These rules can not only help your tween or teen be safer online, but give you a great opportunity to model good online behavior. By showing your kids that good online safety practices apply at all ages, you can make it clear that you aren’t enforcing unreasonable or overbearing rules.

  1. Teach Responsibility and Good Judgement

Teach your children to set limits and create boundaries for themselves on the internet. If kids are taught early on that internet use should come secondary to family time and school time, they will be less likely to abuse the web as they approach their teen years.

Remind your teen that using the internet responsibly means thinking before you post — they shouldn’t post their location, address, money information, or any other personal information. Teach them that quizzes and giveaways are often used to capture personal info, for instance, so they should never click on those types of pop-ups or ads.

Also, be clear about what appropriate online time looks like and how they should manage their online time. If your child has a test coming up the next week, help them plan their prep time and internet time so they can work hard and have some screen time during their downtime.

  1. Install and Use a Monitoring App or Filter

If you’ve decided that an internet monitoring app or a web filter is the best way to track what your teen or tween is posting to social accounts or texting their friends, it’s important to follow a few basic guidelines when you start:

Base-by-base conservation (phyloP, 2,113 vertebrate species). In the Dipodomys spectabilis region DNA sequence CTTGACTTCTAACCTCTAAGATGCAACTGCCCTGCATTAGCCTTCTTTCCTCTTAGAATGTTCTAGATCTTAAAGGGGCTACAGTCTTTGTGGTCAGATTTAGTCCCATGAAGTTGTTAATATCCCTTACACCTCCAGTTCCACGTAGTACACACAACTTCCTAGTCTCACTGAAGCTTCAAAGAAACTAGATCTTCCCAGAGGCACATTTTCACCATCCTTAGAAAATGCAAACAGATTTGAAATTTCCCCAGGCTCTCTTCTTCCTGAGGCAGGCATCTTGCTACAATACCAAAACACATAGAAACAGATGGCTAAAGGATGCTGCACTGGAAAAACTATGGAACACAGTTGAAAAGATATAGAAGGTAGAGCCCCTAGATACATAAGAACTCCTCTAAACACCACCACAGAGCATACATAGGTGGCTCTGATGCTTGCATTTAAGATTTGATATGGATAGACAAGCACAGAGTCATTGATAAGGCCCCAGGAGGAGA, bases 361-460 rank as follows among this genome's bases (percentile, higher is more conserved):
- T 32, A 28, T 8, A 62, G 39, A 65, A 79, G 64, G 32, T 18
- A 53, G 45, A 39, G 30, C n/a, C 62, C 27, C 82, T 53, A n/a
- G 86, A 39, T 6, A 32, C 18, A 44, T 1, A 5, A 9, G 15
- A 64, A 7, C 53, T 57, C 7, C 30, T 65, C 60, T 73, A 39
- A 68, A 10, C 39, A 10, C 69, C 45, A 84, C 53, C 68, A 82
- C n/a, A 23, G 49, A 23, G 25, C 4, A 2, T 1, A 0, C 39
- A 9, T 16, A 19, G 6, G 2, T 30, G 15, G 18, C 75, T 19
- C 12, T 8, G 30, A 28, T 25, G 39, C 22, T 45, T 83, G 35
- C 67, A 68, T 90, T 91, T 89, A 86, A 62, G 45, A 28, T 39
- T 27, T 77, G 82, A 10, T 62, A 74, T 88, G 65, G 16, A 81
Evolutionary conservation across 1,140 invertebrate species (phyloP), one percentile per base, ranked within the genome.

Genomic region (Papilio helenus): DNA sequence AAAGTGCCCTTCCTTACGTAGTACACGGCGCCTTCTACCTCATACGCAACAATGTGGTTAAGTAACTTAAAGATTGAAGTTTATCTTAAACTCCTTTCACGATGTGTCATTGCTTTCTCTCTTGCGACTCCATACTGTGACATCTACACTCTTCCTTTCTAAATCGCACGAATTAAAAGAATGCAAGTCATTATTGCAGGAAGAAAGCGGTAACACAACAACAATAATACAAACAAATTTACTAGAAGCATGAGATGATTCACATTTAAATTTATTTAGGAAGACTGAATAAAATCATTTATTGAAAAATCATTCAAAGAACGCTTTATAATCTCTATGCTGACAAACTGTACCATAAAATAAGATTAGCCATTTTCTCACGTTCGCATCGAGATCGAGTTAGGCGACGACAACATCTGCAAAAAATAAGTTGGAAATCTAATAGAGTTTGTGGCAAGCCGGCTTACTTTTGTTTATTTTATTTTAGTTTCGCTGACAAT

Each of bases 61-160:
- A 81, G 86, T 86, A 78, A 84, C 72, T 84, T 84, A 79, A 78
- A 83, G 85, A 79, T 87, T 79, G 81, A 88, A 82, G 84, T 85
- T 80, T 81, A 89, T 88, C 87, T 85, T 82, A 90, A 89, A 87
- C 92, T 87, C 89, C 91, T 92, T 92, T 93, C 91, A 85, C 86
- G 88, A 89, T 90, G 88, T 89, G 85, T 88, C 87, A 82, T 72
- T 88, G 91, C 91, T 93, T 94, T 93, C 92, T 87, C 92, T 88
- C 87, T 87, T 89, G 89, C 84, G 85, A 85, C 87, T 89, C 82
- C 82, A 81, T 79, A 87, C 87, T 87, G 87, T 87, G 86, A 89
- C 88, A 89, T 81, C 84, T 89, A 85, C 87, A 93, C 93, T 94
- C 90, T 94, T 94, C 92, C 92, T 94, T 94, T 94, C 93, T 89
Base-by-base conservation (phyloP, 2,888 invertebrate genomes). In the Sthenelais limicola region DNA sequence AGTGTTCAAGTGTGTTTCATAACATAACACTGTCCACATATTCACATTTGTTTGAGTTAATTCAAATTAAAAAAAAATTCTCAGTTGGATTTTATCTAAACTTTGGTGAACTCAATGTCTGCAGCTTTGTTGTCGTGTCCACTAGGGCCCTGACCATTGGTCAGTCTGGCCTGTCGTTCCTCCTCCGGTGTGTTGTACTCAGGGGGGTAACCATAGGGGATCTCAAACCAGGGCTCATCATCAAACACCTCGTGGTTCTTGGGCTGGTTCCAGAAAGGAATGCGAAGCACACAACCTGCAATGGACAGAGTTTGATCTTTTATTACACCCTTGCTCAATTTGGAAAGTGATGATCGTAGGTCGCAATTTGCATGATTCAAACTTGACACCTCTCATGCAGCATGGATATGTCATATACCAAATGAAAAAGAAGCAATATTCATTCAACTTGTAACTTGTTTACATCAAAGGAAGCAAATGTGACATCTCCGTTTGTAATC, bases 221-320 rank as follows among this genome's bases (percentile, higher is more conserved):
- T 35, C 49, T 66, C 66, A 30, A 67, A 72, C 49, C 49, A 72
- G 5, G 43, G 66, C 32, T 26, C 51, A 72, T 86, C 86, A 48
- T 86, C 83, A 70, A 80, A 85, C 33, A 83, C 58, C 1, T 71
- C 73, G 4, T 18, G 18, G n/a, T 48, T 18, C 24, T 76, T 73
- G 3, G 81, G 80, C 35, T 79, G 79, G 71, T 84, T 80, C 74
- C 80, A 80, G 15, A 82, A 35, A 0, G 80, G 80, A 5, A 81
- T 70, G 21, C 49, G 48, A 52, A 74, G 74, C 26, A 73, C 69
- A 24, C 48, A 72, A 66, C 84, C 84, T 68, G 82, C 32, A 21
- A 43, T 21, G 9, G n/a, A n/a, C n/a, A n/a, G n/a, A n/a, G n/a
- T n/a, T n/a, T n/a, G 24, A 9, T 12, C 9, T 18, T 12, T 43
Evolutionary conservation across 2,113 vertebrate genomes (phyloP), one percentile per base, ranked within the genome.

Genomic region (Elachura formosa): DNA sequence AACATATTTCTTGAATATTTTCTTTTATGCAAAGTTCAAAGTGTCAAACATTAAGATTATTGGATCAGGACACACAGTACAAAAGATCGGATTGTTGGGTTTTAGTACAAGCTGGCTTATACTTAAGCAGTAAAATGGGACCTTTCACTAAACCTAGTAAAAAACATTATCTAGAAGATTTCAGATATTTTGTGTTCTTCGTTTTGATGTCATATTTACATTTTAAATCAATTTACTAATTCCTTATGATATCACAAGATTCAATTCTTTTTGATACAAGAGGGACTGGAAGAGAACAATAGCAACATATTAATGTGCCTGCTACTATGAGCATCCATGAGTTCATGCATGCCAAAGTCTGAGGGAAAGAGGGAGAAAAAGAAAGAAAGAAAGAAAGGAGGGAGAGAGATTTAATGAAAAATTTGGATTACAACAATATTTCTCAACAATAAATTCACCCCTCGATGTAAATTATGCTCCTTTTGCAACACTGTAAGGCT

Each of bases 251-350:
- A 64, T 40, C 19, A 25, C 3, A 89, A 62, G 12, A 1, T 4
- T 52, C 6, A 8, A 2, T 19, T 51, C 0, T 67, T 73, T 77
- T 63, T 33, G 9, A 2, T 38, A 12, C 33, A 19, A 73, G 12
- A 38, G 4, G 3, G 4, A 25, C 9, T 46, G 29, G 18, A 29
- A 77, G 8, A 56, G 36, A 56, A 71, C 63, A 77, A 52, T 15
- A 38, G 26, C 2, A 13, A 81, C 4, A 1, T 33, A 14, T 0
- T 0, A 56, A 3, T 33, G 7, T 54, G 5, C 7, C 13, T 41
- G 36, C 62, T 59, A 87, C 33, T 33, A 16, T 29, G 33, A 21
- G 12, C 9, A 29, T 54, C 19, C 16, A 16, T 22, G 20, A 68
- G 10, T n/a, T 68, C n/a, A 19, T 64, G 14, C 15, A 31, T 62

• Inform your teen or tween that you’ll be using a monitoring app or internet filter, and explain how it works. Being honest with your child from the start will help them avoid any feelings of you going behind their back.
  • Install a parental control program that is only as strict as is necessary. The program should run in the background on your child’s phone or computer, and your child can use their device as they normally would.
  • Review habits and behaviors with your kids. Taking time to review messages or internet use with your teen can help you identify how your child is spending time online and make sure they’re not receiving any dangerous messages or being bullied.
  1. Help Them Set Social Media Preferences

If your kids share pictures, videos or messages on Instagram, Facebook, Snapchat, or other social media platforms, they may be unclear about who can see their posts. Take a moment to help your tween or teen set their privacy settings so they can easily restrict who they let see their information.

This simple step will help your child establish who can contact them, who can view their info and photos and who can see the messages and posts they publish.

Most tweens and young adults use social media and technology responsibly. They’ve grown up surrounded by the internet, but often, their technical knowledge can far exceed their judgement. By following these tips, you can help your children be better educated on how to conduct themselves online and you can keep a watchful eye on them without being too intrusive.

Contributor: Hilary Bird is a digital journalist who writes about the things that fascinate her the most: relationships, technology, and how they impact each other. As more and more people become more and more reliant on their tech devices, Hilary wants to help them stay safe and understand how these devices will reshape the way we communicate. 

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Digital Parenting Challenges

Posted by Sue Scheff on November 30, 2017  /   Posted in Digital Parenting, Parenting Teens, Teen Help